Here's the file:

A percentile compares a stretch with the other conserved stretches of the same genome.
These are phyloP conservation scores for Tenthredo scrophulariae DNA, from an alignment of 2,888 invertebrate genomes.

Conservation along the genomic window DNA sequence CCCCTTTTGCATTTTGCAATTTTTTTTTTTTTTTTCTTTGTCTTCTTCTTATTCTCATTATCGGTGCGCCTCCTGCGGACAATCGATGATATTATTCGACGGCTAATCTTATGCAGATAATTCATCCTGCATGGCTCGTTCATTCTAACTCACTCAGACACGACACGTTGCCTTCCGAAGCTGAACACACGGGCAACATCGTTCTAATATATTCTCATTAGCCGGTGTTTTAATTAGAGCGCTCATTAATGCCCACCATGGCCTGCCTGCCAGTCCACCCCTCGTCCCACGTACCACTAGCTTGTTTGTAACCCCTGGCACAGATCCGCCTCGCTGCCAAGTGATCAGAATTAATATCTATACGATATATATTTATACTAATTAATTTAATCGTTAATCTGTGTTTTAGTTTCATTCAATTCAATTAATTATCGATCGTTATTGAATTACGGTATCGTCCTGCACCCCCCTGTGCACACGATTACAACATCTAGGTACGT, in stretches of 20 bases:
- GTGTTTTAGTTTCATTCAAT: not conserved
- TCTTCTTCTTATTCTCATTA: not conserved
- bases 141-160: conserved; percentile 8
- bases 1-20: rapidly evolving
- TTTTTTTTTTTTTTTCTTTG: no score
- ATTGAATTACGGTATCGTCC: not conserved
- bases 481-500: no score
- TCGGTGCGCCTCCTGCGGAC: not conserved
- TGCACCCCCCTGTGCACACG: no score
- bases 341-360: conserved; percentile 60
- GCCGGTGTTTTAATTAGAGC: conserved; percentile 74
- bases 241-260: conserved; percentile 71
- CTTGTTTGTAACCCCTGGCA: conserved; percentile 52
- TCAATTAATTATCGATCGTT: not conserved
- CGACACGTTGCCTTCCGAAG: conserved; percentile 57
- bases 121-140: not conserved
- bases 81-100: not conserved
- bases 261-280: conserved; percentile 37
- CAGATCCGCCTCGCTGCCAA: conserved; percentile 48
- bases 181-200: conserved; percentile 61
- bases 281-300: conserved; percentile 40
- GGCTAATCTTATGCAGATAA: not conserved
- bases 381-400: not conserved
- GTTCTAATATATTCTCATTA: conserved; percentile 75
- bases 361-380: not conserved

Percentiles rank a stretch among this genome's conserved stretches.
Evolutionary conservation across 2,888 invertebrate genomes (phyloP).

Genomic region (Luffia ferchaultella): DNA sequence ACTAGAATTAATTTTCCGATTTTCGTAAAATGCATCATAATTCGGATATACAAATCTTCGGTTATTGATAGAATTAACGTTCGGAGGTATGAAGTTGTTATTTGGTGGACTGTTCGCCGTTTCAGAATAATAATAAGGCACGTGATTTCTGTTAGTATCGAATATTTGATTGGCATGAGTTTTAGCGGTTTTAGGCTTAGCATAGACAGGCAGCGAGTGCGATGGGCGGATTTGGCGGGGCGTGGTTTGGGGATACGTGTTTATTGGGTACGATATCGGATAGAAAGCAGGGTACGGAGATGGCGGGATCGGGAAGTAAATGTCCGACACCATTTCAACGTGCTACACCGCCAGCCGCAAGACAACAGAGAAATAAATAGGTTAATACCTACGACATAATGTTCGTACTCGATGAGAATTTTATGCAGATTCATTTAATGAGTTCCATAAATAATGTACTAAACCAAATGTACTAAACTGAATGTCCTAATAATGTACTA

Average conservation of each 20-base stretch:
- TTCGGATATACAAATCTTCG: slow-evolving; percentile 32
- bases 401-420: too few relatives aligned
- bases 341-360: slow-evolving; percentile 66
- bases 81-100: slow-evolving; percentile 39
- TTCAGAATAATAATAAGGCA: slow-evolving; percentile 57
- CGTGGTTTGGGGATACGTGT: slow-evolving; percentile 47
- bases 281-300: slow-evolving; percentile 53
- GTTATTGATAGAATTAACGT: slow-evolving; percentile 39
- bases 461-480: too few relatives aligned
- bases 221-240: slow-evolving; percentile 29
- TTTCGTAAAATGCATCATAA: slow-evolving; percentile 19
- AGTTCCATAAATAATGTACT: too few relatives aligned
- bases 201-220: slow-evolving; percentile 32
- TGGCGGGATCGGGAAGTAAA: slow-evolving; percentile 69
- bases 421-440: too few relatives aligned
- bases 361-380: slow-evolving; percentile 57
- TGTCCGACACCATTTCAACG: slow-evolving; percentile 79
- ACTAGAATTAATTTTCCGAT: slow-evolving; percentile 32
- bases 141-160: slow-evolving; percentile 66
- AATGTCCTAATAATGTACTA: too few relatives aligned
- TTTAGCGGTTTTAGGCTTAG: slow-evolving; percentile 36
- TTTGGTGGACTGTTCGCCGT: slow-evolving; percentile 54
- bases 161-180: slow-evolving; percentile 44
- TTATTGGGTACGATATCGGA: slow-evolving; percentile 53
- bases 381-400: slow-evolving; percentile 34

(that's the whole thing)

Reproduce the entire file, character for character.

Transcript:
A percentile compares a stretch with the other conserved stretches of the same genome.
These are phyloP conservation scores for Tenthredo scrophulariae DNA, from an alignment of 2,888 invertebrate genomes.

Conservation along the genomic window DNA sequence CCCCTTTTGCATTTTGCAATTTTTTTTTTTTTTTTCTTTGTCTTCTTCTTATTCTCATTATCGGTGCGCCTCCTGCGGACAATCGATGATATTATTCGACGGCTAATCTTATGCAGATAATTCATCCTGCATGGCTCGTTCATTCTAACTCACTCAGACACGACACGTTGCCTTCCGAAGCTGAACACACGGGCAACATCGTTCTAATATATTCTCATTAGCCGGTGTTTTAATTAGAGCGCTCATTAATGCCCACCATGGCCTGCCTGCCAGTCCACCCCTCGTCCCACGTACCACTAGCTTGTTTGTAACCCCTGGCACAGATCCGCCTCGCTGCCAAGTGATCAGAATTAATATCTATACGATATATATTTATACTAATTAATTTAATCGTTAATCTGTGTTTTAGTTTCATTCAATTCAATTAATTATCGATCGTTATTGAATTACGGTATCGTCCTGCACCCCCCTGTGCACACGATTACAACATCTAGGTACGT, in stretches of 20 bases:
- GTGTTTTAGTTTCATTCAAT: not conserved
- TCTTCTTCTTATTCTCATTA: not conserved
- bases 141-160: conserved; percentile 8
- bases 1-20: rapidly evolving
- TTTTTTTTTTTTTTTCTTTG: no score
- ATTGAATTACGGTATCGTCC: not conserved
- bases 481-500: no score
- TCGGTGCGCCTCCTGCGGAC: not conserved
- TGCACCCCCCTGTGCACACG: no score
- bases 341-360: conserved; percentile 60
- GCCGGTGTTTTAATTAGAGC: conserved; percentile 74
- bases 241-260: conserved; percentile 71
- CTTGTTTGTAACCCCTGGCA: conserved; percentile 52
- TCAATTAATTATCGATCGTT: not conserved
- CGACACGTTGCCTTCCGAAG: conserved; percentile 57
- bases 121-140: not conserved
- bases 81-100: not conserved
- bases 261-280: conserved; percentile 37
- CAGATCCGCCTCGCTGCCAA: conserved; percentile 48
- bases 181-200: conserved; percentile 61
- bases 281-300: conserved; percentile 40
- GGCTAATCTTATGCAGATAA: not conserved
- bases 381-400: not conserved
- GTTCTAATATATTCTCATTA: conserved; percentile 75
- bases 361-380: not conserved

Percentiles rank a stretch among this genome's conserved stretches.
Evolutionary conservation across 2,888 invertebrate genomes (phyloP).

Genomic region (Luffia ferchaultella): DNA sequence ACTAGAATTAATTTTCCGATTTTCGTAAAATGCATCATAATTCGGATATACAAATCTTCGGTTATTGATAGAATTAACGTTCGGAGGTATGAAGTTGTTATTTGGTGGACTGTTCGCCGTTTCAGAATAATAATAAGGCACGTGATTTCTGTTAGTATCGAATATTTGATTGGCATGAGTTTTAGCGGTTTTAGGCTTAGCATAGACAGGCAGCGAGTGCGATGGGCGGATTTGGCGGGGCGTGGTTTGGGGATACGTGTTTATTGGGTACGATATCGGATAGAAAGCAGGGTACGGAGATGGCGGGATCGGGAAGTAAATGTCCGACACCATTTCAACGTGCTACACCGCCAGCCGCAAGACAACAGAGAAATAAATAGGTTAATACCTACGACATAATGTTCGTACTCGATGAGAATTTTATGCAGATTCATTTAATGAGTTCCATAAATAATGTACTAAACCAAATGTACTAAACTGAATGTCCTAATAATGTACTA

Average conservation of each 20-base stretch:
- TTCGGATATACAAATCTTCG: slow-evolving; percentile 32
- bases 401-420: too few relatives aligned
- bases 341-360: slow-evolving; percentile 66
- bases 81-100: slow-evolving; percentile 39
- TTCAGAATAATAATAAGGCA: slow-evolving; percentile 57
- CGTGGTTTGGGGATACGTGT: slow-evolving; percentile 47
- bases 281-300: slow-evolving; percentile 53
- GTTATTGATAGAATTAACGT: slow-evolving; percentile 39
- bases 461-480: too few relatives aligned
- bases 221-240: slow-evolving; percentile 29
- TTTCGTAAAATGCATCATAA: slow-evolving; percentile 19
- AGTTCCATAAATAATGTACT: too few relatives aligned
- bases 201-220: slow-evolving; percentile 32
- TGGCGGGATCGGGAAGTAAA: slow-evolving; percentile 69
- bases 421-440: too few relatives aligned
- bases 361-380: slow-evolving; percentile 57
- TGTCCGACACCATTTCAACG: slow-evolving; percentile 79
- ACTAGAATTAATTTTCCGAT: slow-evolving; percentile 32
- bases 141-160: slow-evolving; percentile 66
- AATGTCCTAATAATGTACTA: too few relatives aligned
- TTTAGCGGTTTTAGGCTTAG: slow-evolving; percentile 36
- TTTGGTGGACTGTTCGCCGT: slow-evolving; percentile 54
- bases 161-180: slow-evolving; percentile 44
- TTATTGGGTACGATATCGGA: slow-evolving; percentile 53
- bases 381-400: slow-evolving; percentile 34